Harmonizing Seismic Vulnerability Data for Effective Seismic Risk Assessment: Expert Judgment Method and Findings from a Multi-Stakeholder Study in Indonesia

  • Adi Setiabudi Bawono Universiti Malaysia Pahang
  • Noram Irwan Ramli Universiti Malaysia Pahang
  • Mohamad Idris Ali Universiti Malaysia Pahang
Keywords: Seismic Risk Assessment, Expert Judgment, Damage State Variable, House


Seismic Risk Management (SRM) is crucial for mitigating the impact of earthquakes, encompassing earthquake preparedness, response planning, building design, and emergency management systems. The 2006 Yogyakarta earthquake in Indonesia resulted in significant loss of life, infrastructure damage, and economic impact, underscoring the importance of Seismic Risk Assessment (SRA) for effective risk reduction. Seismic vulnerability functions are commonly used for SRA, but data collection can be expensive and challenging, and results may be biased due to expert judgment. In Indonesia, variability in house damage state definitions among agencies poses challenges in harmonizing data. This study used expert judgment to harmonize differences in damage state variables resulting from variable references. Data on damage states from five (5) agencies were collected and harmonized through input from earthquake engineering experts via online questionnaires. The resulting data identified five (5) types of damage and reduced variables to nine through harmonization. Twenty (20) experts with diverse backgrounds, including academics, researchers, contractors, consultants, volunteers, and government stakeholders, participated in the study through online questionnaires, and the results were processed and analyzed. The expert judgment method successfully harmonized the differences in damage state variables, ensuring a consistent, reliable, and accurate assessment of building damage, particularly housing damage. The findings of this study underscore the crucial role of expert judgment in harmonizing data for seismic risk assessment. The survey gathered input from experts with diverse backgrounds, including government stakeholders and academics, enriched the study's findings and contributed to a comprehensive understanding of earthquake disaster management. Through expert judgment, the study successfully consolidated variables from different agencies into nine (9) harmonized variables for assessing building damage. Furthermore, experts proposed an additional fourteen (14) factors that need to be considered in residential house damage inspection forms, providing critical information for estimating the extent of damage and informing decisions about repairs or demolition. These variables can be categorized into Rapid Visual Screening (RVS) and observation in more detail, aiding in effective earthquake risk management. However, further validation through comparative literature and field analysis is needed to enhance accuracy and adaptability and explore the potential of incorporating soft computational algorithms in seismic vulnerability assessments as a promising approach.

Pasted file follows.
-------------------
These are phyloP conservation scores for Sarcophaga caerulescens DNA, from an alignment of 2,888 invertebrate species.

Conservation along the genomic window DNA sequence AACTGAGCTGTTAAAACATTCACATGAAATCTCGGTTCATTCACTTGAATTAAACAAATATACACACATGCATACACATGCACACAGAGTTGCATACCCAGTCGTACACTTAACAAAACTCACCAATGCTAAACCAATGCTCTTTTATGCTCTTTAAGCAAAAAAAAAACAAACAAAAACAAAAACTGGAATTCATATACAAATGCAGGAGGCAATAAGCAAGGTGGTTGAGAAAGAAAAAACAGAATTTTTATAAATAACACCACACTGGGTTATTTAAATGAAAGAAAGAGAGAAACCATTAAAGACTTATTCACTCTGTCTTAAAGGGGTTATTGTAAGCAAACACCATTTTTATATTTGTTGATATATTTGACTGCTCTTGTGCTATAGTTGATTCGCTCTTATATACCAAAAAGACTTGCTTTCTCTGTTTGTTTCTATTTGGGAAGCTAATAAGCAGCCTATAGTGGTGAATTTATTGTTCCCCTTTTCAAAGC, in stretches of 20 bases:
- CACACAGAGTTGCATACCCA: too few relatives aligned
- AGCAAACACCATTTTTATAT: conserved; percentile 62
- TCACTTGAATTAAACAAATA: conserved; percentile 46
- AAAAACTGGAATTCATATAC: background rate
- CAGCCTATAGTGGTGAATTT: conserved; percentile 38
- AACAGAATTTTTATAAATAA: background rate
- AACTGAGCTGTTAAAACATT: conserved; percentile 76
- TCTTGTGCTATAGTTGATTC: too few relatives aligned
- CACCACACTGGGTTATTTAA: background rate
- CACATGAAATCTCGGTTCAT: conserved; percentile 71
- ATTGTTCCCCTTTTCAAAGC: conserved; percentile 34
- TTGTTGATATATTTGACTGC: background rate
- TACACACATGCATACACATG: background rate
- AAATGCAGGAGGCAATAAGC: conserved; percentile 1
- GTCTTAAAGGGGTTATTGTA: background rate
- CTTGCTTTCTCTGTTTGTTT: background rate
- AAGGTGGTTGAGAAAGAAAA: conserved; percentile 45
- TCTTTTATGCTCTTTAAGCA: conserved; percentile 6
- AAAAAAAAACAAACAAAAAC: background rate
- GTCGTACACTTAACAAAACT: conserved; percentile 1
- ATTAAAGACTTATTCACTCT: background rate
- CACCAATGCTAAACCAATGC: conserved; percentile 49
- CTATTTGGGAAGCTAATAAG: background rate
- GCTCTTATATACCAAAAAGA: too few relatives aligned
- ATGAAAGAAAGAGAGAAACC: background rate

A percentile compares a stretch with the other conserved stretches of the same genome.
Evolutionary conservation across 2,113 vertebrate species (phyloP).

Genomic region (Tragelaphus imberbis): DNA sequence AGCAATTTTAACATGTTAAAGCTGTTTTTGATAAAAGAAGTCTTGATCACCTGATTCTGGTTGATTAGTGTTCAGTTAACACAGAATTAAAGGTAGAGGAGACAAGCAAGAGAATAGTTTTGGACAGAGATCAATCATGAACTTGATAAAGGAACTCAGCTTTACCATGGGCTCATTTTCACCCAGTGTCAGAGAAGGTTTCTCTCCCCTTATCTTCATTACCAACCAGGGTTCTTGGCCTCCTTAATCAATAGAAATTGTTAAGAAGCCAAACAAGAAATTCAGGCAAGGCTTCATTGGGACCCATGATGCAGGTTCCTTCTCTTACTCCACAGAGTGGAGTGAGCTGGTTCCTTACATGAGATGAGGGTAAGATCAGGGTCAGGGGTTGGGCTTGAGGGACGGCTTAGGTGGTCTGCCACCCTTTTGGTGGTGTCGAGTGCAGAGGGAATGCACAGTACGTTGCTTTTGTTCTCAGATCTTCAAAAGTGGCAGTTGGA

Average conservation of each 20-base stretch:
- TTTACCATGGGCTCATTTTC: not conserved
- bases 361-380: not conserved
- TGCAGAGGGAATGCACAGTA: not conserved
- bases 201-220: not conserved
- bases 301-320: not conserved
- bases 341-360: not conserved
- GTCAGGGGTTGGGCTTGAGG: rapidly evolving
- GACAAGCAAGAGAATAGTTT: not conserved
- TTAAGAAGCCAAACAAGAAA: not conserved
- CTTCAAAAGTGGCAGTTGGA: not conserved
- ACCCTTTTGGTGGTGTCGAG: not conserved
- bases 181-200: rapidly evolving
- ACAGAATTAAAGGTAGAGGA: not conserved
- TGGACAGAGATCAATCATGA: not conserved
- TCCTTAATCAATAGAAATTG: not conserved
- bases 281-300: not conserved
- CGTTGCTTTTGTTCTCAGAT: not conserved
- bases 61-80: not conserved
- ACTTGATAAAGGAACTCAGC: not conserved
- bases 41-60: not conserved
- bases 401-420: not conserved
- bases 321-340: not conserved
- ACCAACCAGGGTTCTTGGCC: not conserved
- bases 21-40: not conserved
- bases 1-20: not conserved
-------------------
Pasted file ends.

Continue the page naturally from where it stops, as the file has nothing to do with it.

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How to Cite
Setiabudi Bawono, A., Irwan Ramli, N., & Idris Ali, M. (2023). Harmonizing Seismic Vulnerability Data for Effective Seismic Risk Assessment: Expert Judgment Method and Findings from a Multi-Stakeholder Study in Indonesia. International Journal of Engineering Technology and Natural Sciences, 5(1), 89 - 98. https://doi.org/10.46923/ijets.v5i1.242